While in the burn center, the patient was started on topical triamcinolone 0.1% ointment for local wound care, 400 mg TID acyclovir for herpes prophylaxis, and 2-4 mg morphine for pain issues. Her wounds showed minimal improvement with local wound care; however, she continued to have significant pain associated with daily dressing changes. After consulting with dermatology, a novel naltrexone therapy was suggested. Oral 1.5-3 mg naltrexone treatment was initiated and maintained over two days, but it was discontinued due to drug intolerance. The patient was experiencing worsening pain, tachycardia, tachypnea, dizziness, and anxiety. It was decided to keep the patient in the hospital until her wounds had crusted over completely and showed general healing. The patient spent an additional eight days in the hospital and was discharged home with skilled nursing, physical therapy, and occupational therapy. On her clinic follow up one month later, her disseminated wounds were notably dry, crusted without any open areas. Her pain continued to be her main issue and she was referred to outpatient pain services. On her two months follow up, her pain had improved as her overall wound burden had decreased.

Discussion

There should be high suspicion of secondary infection, especially HSV, Staphylococcus, or Streptococcus, with recalcitrant HHD with intractable pain and slow-healing wounds. HHD concomitant HSV infection is very rare and often difficult to differentiate. Delaying secondary EH diagnosis and treatment is found to increase hospital stays, which can cause further patient suffering, financial burden, and poor outcomes [14].

Managing HHD is readily complex due to its rarity and arbitrary therapy options. The complexity becomes further compounded when it comes to treating recalcitrant HHD with concomitant herpetic eczema, especially in a severe case like our patient. Viral infections exacerbate HHD lesions, which can further cause the dissemination of old and new infections [9]. Given the complexity of HHD with superimposed HSV infection, we suggest management in an inpatient burn unit to allow for proper wound care and pain management by a highly skilled multidisciplinary team. Wound care should consist of topical steroids and possibly topical antimicrobials to decrease recovery time and to control old/new infections. It is crucial that pain is controlled with multimodalities, including non-steroidal, neuromodulating and opiates for wound care. When multiple organs are involved, having rapid access to multidisciplinary care is critical for successful management. 

There is no gold standard treatment with HHD with secondary HSV-2 infection, but anti-viral - acyclovir, famiciclovir, and valacyclovir - has been the standard of care for EH [9]. It is highly suggested to treat with acyclovir prophylactically in patients with suspicious clinical presentations to avoid severe complications [7,9]. With our patient, HHD was managed with triamcinolone ointment, and EH was managed with acyclovir with a good response. It has been recommended that systemic antibiotics and topical silver sulfadiazine can be used prophylactically [10]. Our patient did not receive any oral antibiotics as no physical or laboratory bacterial infection was suspected. Rapid diagnosis of superimposed HSV infection is vital. Viral cultures, Tzanck smear, direct immunofluorescence, and polymerase chain reaction are good diagnostic options.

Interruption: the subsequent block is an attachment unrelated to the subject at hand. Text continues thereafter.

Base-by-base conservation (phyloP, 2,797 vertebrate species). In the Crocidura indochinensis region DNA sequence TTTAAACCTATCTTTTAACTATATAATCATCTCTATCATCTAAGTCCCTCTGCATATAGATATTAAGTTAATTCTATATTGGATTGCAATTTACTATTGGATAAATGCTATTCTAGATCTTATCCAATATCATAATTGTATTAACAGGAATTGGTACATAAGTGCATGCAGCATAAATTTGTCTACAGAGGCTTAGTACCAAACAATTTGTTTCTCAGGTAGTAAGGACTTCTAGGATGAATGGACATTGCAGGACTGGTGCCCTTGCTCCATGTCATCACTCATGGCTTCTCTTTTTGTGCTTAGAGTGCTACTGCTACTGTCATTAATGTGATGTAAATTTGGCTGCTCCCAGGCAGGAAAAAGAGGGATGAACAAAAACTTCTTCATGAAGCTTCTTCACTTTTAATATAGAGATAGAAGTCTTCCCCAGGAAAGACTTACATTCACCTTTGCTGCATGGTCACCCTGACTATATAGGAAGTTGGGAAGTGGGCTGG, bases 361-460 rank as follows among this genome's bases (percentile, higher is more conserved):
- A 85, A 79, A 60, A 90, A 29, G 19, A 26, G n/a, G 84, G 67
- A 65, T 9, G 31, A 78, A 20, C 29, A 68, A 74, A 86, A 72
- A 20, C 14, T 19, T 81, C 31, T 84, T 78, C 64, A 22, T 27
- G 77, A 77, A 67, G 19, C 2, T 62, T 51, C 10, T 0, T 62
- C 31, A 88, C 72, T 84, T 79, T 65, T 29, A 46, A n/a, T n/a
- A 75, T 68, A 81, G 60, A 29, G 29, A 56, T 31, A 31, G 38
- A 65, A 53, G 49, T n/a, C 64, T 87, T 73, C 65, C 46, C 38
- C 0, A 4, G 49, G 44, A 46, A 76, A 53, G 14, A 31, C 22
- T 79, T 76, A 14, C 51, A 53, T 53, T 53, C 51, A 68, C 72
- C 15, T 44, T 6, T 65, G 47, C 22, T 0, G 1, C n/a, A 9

Low-dose naltrexone (LDN) has been shown to decrease patients’ pain burden and to yield insignificant changes in opioid requirements [15]. LDN treatment was started but discontinued after two days of therapy due to drug intolerance. Our patient experienced severe dizziness, confusion, and anxiety during and after LDN infusion. Pregabalin was added to her pain regimen along with the aggressive treatment of HSV-2 with acyclovir. 

The use of naltrexone to treat HHD first surfaced in the literature in 2016. There are four published case series with promising results. Albers et al. reported the administration of naltrexone 3 mg to 4.5 mg for three patients (50+ years of age) and observed promising results in just two weeks, and complete resolution in just two months [16]. Ibrahim et al. reported three patients who were treated with 1.5 mg to 3 mg naltrexone with close to 80% resolution by 3-4 months of treatment [17]. Similarly, Cao et al. reported a positive response in two of the three patients who received naltrexone treatment and suggested the possibility of using 12.5 mg to 50 mg doses for adequate response [18]. In another case report, four members within the same family, all diagnosed with HHD, were treated with LDN with a good response [19]. In addition, a flare-up of HHD is common after discontinuation of naltrexone within the reviewed articles [16-19]

The mechanism of action of LDN on HHD is not precisely clear, but it seems to play a role in keratinocytes stabilization through inhibition of m-opioid receptors and calcium hemostasis with anti-inflammatory effects through toll-like receptor 4 antagonist leading to a paradoxical up-regulation of endogenous opioids and opioid receptors [15]. LDN therapy maybe of benefit in selected cases, but further clinical research studies are needed to make any final recommendations.

Conclusions